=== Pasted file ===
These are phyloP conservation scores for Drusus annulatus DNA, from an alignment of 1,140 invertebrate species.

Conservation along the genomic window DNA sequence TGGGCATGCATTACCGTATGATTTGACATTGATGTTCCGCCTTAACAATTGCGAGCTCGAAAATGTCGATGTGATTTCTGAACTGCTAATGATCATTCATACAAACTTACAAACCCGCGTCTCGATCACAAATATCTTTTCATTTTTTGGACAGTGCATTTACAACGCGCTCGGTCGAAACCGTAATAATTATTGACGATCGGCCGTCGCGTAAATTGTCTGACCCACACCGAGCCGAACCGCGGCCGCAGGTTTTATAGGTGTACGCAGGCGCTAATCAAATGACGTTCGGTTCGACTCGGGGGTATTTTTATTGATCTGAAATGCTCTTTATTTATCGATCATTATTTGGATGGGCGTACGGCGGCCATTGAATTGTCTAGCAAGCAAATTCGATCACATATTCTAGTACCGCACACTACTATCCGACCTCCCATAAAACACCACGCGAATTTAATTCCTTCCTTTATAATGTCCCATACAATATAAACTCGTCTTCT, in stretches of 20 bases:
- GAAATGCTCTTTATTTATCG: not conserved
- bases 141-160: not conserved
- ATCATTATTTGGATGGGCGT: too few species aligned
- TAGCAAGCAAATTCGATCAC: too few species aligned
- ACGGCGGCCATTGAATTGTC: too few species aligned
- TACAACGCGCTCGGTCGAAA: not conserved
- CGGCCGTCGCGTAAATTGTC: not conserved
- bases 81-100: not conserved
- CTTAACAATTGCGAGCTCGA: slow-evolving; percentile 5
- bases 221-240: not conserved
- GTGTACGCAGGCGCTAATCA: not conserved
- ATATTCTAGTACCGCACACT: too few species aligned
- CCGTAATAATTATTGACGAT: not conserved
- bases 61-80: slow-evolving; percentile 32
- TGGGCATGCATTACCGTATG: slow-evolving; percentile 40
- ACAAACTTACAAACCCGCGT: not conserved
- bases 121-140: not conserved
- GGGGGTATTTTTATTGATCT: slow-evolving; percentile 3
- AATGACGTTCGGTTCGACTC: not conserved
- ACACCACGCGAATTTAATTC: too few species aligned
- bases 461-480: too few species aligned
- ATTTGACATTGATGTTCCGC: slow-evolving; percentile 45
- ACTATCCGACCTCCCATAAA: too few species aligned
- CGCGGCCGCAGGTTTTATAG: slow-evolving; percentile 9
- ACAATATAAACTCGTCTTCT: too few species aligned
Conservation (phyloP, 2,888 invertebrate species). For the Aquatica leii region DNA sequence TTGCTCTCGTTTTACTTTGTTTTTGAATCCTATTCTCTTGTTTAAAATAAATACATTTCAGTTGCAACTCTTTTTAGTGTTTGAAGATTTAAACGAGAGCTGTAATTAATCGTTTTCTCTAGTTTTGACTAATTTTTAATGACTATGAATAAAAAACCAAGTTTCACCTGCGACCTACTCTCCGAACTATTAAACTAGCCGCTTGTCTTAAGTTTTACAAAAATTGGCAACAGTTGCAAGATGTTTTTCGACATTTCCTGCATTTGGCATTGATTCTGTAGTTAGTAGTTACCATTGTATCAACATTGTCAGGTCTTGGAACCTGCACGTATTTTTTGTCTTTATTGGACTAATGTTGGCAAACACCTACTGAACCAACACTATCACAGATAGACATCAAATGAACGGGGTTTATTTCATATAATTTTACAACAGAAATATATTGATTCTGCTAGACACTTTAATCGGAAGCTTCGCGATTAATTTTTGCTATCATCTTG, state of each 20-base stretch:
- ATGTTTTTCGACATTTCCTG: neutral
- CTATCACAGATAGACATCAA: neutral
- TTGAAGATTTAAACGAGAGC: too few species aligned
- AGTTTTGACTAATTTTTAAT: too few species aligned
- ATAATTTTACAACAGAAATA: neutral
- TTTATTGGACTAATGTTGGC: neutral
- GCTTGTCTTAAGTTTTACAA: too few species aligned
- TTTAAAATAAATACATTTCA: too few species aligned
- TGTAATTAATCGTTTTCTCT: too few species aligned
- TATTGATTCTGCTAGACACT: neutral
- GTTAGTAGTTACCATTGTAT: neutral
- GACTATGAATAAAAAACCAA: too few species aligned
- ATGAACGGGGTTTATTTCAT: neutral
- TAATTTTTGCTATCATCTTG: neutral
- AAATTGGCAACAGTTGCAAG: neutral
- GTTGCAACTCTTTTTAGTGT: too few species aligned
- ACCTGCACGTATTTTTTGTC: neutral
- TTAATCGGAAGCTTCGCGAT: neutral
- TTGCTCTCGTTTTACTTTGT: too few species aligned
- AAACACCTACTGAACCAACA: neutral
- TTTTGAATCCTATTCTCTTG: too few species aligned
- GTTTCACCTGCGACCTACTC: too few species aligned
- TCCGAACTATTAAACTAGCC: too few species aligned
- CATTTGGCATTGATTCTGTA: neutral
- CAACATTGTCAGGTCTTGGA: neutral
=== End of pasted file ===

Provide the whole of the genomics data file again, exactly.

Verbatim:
These are phyloP conservation scores for Drusus annulatus DNA, from an alignment of 1,140 invertebrate species.

Conservation along the genomic window DNA sequence TGGGCATGCATTACCGTATGATTTGACATTGATGTTCCGCCTTAACAATTGCGAGCTCGAAAATGTCGATGTGATTTCTGAACTGCTAATGATCATTCATACAAACTTACAAACCCGCGTCTCGATCACAAATATCTTTTCATTTTTTGGACAGTGCATTTACAACGCGCTCGGTCGAAACCGTAATAATTATTGACGATCGGCCGTCGCGTAAATTGTCTGACCCACACCGAGCCGAACCGCGGCCGCAGGTTTTATAGGTGTACGCAGGCGCTAATCAAATGACGTTCGGTTCGACTCGGGGGTATTTTTATTGATCTGAAATGCTCTTTATTTATCGATCATTATTTGGATGGGCGTACGGCGGCCATTGAATTGTCTAGCAAGCAAATTCGATCACATATTCTAGTACCGCACACTACTATCCGACCTCCCATAAAACACCACGCGAATTTAATTCCTTCCTTTATAATGTCCCATACAATATAAACTCGTCTTCT, in stretches of 20 bases:
- GAAATGCTCTTTATTTATCG: not conserved
- bases 141-160: not conserved
- ATCATTATTTGGATGGGCGT: too few species aligned
- TAGCAAGCAAATTCGATCAC: too few species aligned
- ACGGCGGCCATTGAATTGTC: too few species aligned
- TACAACGCGCTCGGTCGAAA: not conserved
- CGGCCGTCGCGTAAATTGTC: not conserved
- bases 81-100: not conserved
- CTTAACAATTGCGAGCTCGA: slow-evolving; percentile 5
- bases 221-240: not conserved
- GTGTACGCAGGCGCTAATCA: not conserved
- ATATTCTAGTACCGCACACT: too few species aligned
- CCGTAATAATTATTGACGAT: not conserved
- bases 61-80: slow-evolving; percentile 32
- TGGGCATGCATTACCGTATG: slow-evolving; percentile 40
- ACAAACTTACAAACCCGCGT: not conserved
- bases 121-140: not conserved
- GGGGGTATTTTTATTGATCT: slow-evolving; percentile 3
- AATGACGTTCGGTTCGACTC: not conserved
- ACACCACGCGAATTTAATTC: too few species aligned
- bases 461-480: too few species aligned
- ATTTGACATTGATGTTCCGC: slow-evolving; percentile 45
- ACTATCCGACCTCCCATAAA: too few species aligned
- CGCGGCCGCAGGTTTTATAG: slow-evolving; percentile 9
- ACAATATAAACTCGTCTTCT: too few species aligned
Conservation (phyloP, 2,888 invertebrate species). For the Aquatica leii region DNA sequence TTGCTCTCGTTTTACTTTGTTTTTGAATCCTATTCTCTTGTTTAAAATAAATACATTTCAGTTGCAACTCTTTTTAGTGTTTGAAGATTTAAACGAGAGCTGTAATTAATCGTTTTCTCTAGTTTTGACTAATTTTTAATGACTATGAATAAAAAACCAAGTTTCACCTGCGACCTACTCTCCGAACTATTAAACTAGCCGCTTGTCTTAAGTTTTACAAAAATTGGCAACAGTTGCAAGATGTTTTTCGACATTTCCTGCATTTGGCATTGATTCTGTAGTTAGTAGTTACCATTGTATCAACATTGTCAGGTCTTGGAACCTGCACGTATTTTTTGTCTTTATTGGACTAATGTTGGCAAACACCTACTGAACCAACACTATCACAGATAGACATCAAATGAACGGGGTTTATTTCATATAATTTTACAACAGAAATATATTGATTCTGCTAGACACTTTAATCGGAAGCTTCGCGATTAATTTTTGCTATCATCTTG, state of each 20-base stretch:
- ATGTTTTTCGACATTTCCTG: neutral
- CTATCACAGATAGACATCAA: neutral
- TTGAAGATTTAAACGAGAGC: too few species aligned
- AGTTTTGACTAATTTTTAAT: too few species aligned
- ATAATTTTACAACAGAAATA: neutral
- TTTATTGGACTAATGTTGGC: neutral
- GCTTGTCTTAAGTTTTACAA: too few species aligned
- TTTAAAATAAATACATTTCA: too few species aligned
- TGTAATTAATCGTTTTCTCT: too few species aligned
- TATTGATTCTGCTAGACACT: neutral
- GTTAGTAGTTACCATTGTAT: neutral
- GACTATGAATAAAAAACCAA: too few species aligned
- ATGAACGGGGTTTATTTCAT: neutral
- TAATTTTTGCTATCATCTTG: neutral
- AAATTGGCAACAGTTGCAAG: neutral
- GTTGCAACTCTTTTTAGTGT: too few species aligned
- ACCTGCACGTATTTTTTGTC: neutral
- TTAATCGGAAGCTTCGCGAT: neutral
- TTGCTCTCGTTTTACTTTGT: too few species aligned
- AAACACCTACTGAACCAACA: neutral
- TTTTGAATCCTATTCTCTTG: too few species aligned
- GTTTCACCTGCGACCTACTC: too few species aligned
- TCCGAACTATTAAACTAGCC: too few species aligned
- CATTTGGCATTGATTCTGTA: neutral
- CAACATTGTCAGGTCTTGGA: neutral